Father Jenkins, Provost Burish, Dean Sterling, members of the faculty of the Graduate School, distinguished guests, family and friends, and most importantly, to the graduates of the Class of 2012 Graduate School of Notre Dame: Congratulations!
I am deeply honored to be with you today on this special occasion. It is a personal privilege and responsibility to address you on your graduation from the University of Notre Dame. I also wish to personally thank the University and the faculty for nominating me for the Distinguished Alumnus Award. I am truly humbled by this award, which I will always cherish. I cannot thank you enough for according me this honor.
Notre Dame is a very special place for me, and for my whole family. My father was a graduate of the Class of 1933; my uncle, the Class of 1938; and my son Sean, a graduate of the School of Architecture in 2003. I look back upon my years at Notre Dame as both an undergraduate and as a graduate student with the fondest of memories.
And so, when I was invited to give this commencement address, I tried to draw inspiration from my commencement speaker when I was sitting where you are. Well, that was a big mistake! For the life of me, I cannot remember who the speaker was, or what he or she said on that eventful day. But then I realized that this event today is about you, and your future. I am sure that you have spent time thinking about your plans for the next year and beyond. Or, you might have been thinking about completing your thesis and just making it to today! Either is OK because what I want to share with you is that some of the most important moments of life are those that you cannot predict or plan. I can guarantee that you will be confronted with random events in your life, as I was, and it will be the choices you make that will influence subsequent events.
Thus I chose “Carpe Diem” or “Seize the Day” as my message. The past as a graduate student will recede, and the future, as a professional, lies before you. Your life as a Notre Dame student will morph into being a lifelong student, always learning and experiencing life. You will be faced with opportunities, challenges, successes and failures, and the decisions you make today and thereafter will continually shape who you are. When I reflect back 40 years ago, I would not have taken these comments very seriously, but in retrospect it is very clear to me that my career and personal life was shaped by events that were presented to me here at Notre Dame and afterward.
There are four general topics that I would like to discuss under this theme of “Carpe Diem.” The first topic is Family. Thank your family today and afterward for their love and support. As it was in my family, my grandparents during the Depression sacrificed tremendously so that my father could attend the University of Notre Dame. Likewise, my father did the same for me, and then I, for my children. Your family has made sacrifices (not all financial) so that you could be accorded the best education. “Seize today” to thank them, honor them, and love them.
In my case, I don’t think that I truly thanked my parents enough. My father and I always shared the excitement of an ND football game, and I knew how proud he was that I went to Notre Dame. During my years here, there was another Tom Quinn who was an All-American football player. In fact, we often got each other’s mail. One day I received a letter addressed to me from the NFL drafting me to play for a NFL football team. Of course, this letter was intended for the other Tom Quinn, who had simultaneously received my letter of acceptance to medical school. Now, when I say “seize the day,” it does not always mean taking every opportunity that comes along. Either of us could have taken the path offered at that moment, I joining the NFL and being crushed on my first day, or he going to medical school and becoming a famous sports surgeon. But we traded letters and the rest is history. My father, on the other hand, liked to tell folks that I was drafted by the NFL and turned it down to pursue loftier goals in life!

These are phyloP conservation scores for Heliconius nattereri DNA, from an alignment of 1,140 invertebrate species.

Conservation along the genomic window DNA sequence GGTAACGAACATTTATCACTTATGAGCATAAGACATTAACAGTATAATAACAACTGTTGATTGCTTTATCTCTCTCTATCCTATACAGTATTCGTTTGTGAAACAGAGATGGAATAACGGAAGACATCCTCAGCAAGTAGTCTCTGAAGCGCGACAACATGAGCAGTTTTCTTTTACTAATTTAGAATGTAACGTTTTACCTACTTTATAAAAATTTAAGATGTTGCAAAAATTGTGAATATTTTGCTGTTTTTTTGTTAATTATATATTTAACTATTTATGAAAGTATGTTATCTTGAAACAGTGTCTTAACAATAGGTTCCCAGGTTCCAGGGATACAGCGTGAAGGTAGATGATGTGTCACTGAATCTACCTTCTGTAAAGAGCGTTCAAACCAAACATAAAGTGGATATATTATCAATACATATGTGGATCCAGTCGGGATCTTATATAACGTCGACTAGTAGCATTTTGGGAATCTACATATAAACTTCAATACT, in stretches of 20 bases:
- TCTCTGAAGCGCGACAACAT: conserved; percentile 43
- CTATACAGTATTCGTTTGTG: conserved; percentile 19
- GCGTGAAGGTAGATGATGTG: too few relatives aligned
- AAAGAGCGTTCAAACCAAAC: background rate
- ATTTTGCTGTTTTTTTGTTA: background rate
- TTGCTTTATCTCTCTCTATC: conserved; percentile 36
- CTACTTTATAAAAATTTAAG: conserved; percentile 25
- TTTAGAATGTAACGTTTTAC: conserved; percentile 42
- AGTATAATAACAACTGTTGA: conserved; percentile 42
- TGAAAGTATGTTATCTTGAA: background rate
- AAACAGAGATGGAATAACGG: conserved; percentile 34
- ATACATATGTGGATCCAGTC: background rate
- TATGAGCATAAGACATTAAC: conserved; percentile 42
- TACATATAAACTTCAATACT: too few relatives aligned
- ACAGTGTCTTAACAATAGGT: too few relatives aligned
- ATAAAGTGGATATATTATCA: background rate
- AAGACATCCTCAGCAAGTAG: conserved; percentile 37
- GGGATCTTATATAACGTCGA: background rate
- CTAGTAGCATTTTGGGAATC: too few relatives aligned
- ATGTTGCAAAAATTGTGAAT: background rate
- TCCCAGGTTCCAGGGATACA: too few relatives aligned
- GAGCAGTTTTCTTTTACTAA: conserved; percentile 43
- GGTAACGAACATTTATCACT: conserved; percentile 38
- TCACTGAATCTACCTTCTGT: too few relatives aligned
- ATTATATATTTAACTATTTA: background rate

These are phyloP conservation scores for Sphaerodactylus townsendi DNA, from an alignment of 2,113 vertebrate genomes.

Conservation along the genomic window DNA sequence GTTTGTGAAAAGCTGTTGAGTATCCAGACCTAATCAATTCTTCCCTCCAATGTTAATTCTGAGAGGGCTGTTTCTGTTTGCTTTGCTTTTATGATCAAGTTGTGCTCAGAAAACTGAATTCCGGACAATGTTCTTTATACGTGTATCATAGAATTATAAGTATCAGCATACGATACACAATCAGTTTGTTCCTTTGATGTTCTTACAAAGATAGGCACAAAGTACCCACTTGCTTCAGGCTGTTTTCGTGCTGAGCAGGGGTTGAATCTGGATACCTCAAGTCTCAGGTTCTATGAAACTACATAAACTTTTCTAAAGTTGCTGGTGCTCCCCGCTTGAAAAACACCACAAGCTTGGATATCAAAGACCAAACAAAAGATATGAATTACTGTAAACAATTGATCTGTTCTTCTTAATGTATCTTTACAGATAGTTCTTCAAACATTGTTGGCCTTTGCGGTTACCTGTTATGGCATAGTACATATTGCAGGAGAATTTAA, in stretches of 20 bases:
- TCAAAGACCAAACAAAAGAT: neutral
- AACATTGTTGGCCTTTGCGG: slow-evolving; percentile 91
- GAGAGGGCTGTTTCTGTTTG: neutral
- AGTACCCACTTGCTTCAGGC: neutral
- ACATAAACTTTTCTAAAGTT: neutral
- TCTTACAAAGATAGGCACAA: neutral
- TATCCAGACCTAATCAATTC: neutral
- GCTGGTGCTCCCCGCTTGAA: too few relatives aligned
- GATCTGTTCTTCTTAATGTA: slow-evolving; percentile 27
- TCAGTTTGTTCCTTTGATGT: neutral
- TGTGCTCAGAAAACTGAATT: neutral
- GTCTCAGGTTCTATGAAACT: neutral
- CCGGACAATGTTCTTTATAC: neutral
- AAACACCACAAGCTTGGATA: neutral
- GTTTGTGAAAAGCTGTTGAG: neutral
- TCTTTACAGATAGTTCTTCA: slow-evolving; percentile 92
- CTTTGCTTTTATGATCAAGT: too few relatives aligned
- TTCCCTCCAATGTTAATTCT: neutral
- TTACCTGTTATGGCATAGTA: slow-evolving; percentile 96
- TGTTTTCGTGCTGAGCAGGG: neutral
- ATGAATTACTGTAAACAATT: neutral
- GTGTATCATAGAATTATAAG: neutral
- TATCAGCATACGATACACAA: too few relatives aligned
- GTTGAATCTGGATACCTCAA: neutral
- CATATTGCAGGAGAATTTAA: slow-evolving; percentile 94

Passion is a key ingredient to success, and support from loved ones to pursue that passion is often unspoken. When I began my years as a graduate student, I developed a passion about tropical medicine. I wanted to understand how these diseases were spread, and so I started studying the genetics of a mosquito responsible for spreading malaria to millions of people worldwide. Of course my mother did not understand why her son had chosen such a rare career of working on insects. She would often say, “Are you still working on mosquitoes?” But little did she know that this was shaping my interest in the field of tropical diseases. When I finally went off to medical school, she was of course relieved, until I started my fellowship and started working on sexually transmitted diseases. What was she going to tell her friends now? That her son had moved from studying mosquitoes to studying sex? How embarrassing it was for her! But whether she liked what I was working on or not, she always supported my passion for my work and my excitement about global diseases, which were to be later shaped by a new epidemic called AIDS.
So follow your passion even if the choices you make seem odd or unconventional to others. To the parents in the audience, your absolute support and love is what your son or daughter needs most as they pursue their own interests and career, even if it seems different from your pathway.
The second topic I want to discuss is mentorship. I owe a debt of gratitude to one faculty member here who reached out, guided and literally launched me into my career. George Craig, professor of biology, was a dedicated mentor to me and many other students. He was literally a very large man in both body and in life. His enthusiasm about science was truly infectious and he ignited that spark in me about the exciting life of parasites. He died in 1995 and, like my parents, I don’t feel that I had taken the opportunity to reach out and thank him for the guidance and education that he offered me. Mentorship in a professional career is probably one of the most important attributes that is experienced, but is never really taught. Think about the professors that you have worked with and how they have guided you in one way or another. I am absolutely sure that there are at least one or more professors who have made an indelible mark on your life. George Craig was such a person to me, and I honor him today!
Mentoring is also about giving. Your future experiences will offer you opportunities to mentor others, so remember to dedicate yourself to mentoring others in your professional field. I have tried to instill in myself that same nurturing quality that a mentor can be to other individuals. So “seize this day” to thank the faculty for what they have done to help you reach this wonderful moment of your career, and later offer that same type of guidance to others.